I mostly follow the practices of what is outlined here, detailed memo and for first-year students I try to find a specific time (in class if I still have them or one evening if I do not) to go over the exam. I don't encourage students to review their exams with me, in part because I really can't tell them how to do better on other professors' exams but also because my experience has been that somewhere between 50-75% of the students who want to go over their exam do so with the express purpose of getting me to change their grade and they usually relent once they realize I won't. (We have faculty who do change grades for persistent students so I can't blame the students for trying.) As for evaluating the substance of the exam, ideally those who seemed most engaged in class, those who came regularly, spent time on the material would fare best, and those who did not show up or did not do the reading would be at the bottom, and that is one way, but an imperfect one, to assess whether the exam was measuring skills/knowledge dervied from the class. Depending on the nature of the exam, you can also see if there was consistency across answers; I typically include at least one very difficult question that few students will get but it often proves to be the indicator of the very best exams, and often those are from what I consider the very best students. When I was in law school, I always hated the exams/students/professors where someone who had done none of the reading or rarely been to class did perfectly well, and I have always worked to avoid that, generally successfully.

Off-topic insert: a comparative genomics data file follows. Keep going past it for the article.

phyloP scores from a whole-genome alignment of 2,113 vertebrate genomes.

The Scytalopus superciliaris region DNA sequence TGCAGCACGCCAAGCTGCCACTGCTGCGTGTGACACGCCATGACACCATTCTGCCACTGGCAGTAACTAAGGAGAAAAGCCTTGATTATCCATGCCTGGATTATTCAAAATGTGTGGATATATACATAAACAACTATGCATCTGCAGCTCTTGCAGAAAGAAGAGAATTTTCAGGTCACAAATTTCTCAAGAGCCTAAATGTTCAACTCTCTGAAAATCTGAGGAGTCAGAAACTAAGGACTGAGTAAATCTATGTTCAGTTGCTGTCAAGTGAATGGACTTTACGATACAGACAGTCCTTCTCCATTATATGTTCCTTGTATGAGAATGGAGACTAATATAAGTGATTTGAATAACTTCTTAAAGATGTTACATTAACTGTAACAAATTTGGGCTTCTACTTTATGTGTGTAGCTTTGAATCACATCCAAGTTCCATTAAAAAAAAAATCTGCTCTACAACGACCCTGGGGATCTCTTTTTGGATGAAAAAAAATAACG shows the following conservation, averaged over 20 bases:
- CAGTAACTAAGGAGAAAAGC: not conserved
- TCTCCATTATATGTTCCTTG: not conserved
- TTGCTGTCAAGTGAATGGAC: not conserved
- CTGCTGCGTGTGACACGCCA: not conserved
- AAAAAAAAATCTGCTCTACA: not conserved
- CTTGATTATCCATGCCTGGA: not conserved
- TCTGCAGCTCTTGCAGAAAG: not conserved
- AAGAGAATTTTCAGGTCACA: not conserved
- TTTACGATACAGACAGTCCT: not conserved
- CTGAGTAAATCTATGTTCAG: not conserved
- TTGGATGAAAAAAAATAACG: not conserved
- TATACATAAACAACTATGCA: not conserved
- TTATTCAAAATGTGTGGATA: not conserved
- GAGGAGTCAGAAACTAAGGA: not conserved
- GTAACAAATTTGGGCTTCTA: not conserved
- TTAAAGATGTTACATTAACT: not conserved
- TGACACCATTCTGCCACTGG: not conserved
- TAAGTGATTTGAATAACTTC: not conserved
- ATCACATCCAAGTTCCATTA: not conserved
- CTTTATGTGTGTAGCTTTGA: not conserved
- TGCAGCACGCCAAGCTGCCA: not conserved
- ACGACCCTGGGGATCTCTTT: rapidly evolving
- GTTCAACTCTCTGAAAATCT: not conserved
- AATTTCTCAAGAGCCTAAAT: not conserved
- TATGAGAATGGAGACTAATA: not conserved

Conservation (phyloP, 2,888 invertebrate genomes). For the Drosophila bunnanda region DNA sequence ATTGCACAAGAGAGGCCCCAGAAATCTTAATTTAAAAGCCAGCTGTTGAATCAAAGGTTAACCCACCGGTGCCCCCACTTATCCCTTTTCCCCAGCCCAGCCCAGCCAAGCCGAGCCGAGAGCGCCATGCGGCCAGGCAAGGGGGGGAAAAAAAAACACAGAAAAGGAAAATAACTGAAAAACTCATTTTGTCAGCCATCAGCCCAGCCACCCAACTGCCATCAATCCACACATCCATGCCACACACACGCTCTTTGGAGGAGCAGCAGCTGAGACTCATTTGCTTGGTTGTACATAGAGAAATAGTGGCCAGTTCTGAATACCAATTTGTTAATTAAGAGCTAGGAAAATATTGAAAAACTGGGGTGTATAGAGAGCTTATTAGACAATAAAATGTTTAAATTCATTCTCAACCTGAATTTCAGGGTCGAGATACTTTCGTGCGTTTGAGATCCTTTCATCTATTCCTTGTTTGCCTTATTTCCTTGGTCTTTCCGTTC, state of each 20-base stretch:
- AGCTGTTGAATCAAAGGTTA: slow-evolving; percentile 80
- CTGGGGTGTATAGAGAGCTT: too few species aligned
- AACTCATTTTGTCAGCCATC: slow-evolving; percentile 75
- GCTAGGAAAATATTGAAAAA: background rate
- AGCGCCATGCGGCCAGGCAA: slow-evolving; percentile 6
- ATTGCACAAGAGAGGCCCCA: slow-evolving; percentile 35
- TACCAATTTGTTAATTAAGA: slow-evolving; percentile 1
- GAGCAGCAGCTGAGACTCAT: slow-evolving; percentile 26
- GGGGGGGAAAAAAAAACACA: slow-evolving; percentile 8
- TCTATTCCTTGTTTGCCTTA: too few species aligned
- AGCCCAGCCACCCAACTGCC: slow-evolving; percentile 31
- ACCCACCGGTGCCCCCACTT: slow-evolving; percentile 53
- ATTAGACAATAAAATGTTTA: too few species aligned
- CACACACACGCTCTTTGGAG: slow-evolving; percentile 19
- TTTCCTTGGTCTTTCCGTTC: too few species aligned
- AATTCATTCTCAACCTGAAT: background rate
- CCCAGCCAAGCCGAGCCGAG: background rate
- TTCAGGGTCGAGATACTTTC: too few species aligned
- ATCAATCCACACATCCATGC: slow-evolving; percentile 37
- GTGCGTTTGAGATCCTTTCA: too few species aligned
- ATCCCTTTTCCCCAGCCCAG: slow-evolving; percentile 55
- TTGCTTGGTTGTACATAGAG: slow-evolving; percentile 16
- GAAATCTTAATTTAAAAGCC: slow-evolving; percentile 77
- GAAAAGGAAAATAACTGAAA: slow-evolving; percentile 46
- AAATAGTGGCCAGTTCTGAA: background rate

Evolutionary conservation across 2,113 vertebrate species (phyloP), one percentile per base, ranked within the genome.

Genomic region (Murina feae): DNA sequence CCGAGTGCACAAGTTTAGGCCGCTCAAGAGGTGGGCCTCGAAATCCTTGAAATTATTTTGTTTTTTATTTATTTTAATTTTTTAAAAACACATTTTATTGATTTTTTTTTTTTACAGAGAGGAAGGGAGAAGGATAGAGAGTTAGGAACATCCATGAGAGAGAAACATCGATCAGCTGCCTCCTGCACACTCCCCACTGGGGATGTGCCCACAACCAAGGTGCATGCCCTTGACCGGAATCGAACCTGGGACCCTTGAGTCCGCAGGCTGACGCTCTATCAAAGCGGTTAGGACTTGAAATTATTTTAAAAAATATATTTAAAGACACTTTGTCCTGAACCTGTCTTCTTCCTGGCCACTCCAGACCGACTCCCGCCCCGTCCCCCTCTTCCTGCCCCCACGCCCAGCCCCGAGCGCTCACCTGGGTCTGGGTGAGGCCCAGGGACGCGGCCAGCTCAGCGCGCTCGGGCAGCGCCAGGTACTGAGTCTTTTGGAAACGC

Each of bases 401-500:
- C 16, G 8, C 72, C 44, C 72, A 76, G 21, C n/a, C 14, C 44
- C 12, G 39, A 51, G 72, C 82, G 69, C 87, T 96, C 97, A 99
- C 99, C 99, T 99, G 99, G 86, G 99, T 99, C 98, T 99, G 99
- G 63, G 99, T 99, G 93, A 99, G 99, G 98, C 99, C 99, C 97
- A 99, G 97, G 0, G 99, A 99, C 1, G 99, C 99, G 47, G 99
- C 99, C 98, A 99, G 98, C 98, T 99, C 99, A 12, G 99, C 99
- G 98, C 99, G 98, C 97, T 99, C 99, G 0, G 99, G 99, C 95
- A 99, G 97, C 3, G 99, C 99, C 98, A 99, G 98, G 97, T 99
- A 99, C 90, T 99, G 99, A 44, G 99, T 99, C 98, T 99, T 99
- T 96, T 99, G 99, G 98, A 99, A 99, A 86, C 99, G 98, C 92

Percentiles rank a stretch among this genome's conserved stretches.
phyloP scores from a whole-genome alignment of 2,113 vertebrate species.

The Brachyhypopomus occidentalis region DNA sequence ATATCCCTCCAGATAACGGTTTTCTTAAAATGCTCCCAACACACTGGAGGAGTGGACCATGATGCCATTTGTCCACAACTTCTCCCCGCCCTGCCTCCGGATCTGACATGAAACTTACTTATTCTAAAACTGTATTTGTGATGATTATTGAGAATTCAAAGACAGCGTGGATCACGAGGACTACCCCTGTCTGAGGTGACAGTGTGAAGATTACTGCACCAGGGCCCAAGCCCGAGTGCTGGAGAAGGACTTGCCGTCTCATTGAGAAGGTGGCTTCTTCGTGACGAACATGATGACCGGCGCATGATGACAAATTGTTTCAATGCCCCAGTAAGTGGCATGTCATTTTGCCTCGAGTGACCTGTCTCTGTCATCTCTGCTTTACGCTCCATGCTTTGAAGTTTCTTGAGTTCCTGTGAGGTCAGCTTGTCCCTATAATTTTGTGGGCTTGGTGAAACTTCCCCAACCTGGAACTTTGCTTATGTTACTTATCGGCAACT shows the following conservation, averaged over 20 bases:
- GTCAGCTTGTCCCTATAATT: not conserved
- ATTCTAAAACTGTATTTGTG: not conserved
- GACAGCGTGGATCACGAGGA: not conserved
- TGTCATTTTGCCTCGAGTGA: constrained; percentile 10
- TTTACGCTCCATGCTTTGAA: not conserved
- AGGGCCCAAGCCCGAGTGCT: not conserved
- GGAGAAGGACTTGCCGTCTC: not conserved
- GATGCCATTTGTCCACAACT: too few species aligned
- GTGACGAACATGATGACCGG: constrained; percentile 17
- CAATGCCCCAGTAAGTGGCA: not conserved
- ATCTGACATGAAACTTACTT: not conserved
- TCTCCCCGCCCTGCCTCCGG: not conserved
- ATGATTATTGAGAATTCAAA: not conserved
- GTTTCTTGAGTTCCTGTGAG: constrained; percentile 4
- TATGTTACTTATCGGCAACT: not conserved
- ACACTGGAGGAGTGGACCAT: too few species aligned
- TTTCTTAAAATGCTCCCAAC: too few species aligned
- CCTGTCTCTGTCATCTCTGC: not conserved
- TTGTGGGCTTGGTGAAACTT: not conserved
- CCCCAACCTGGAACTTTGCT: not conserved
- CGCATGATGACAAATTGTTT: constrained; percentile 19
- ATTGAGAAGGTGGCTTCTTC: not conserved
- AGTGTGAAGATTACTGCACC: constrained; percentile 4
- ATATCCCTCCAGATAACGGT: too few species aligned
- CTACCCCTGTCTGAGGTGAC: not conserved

Posted by: MS | Jan 26, 2012 9:17:51 AM

Thanks for the suggestions, everyone. If folks have ideas about ways to assess the exam from an exam-writing standpoint, I'd appreciate those, too.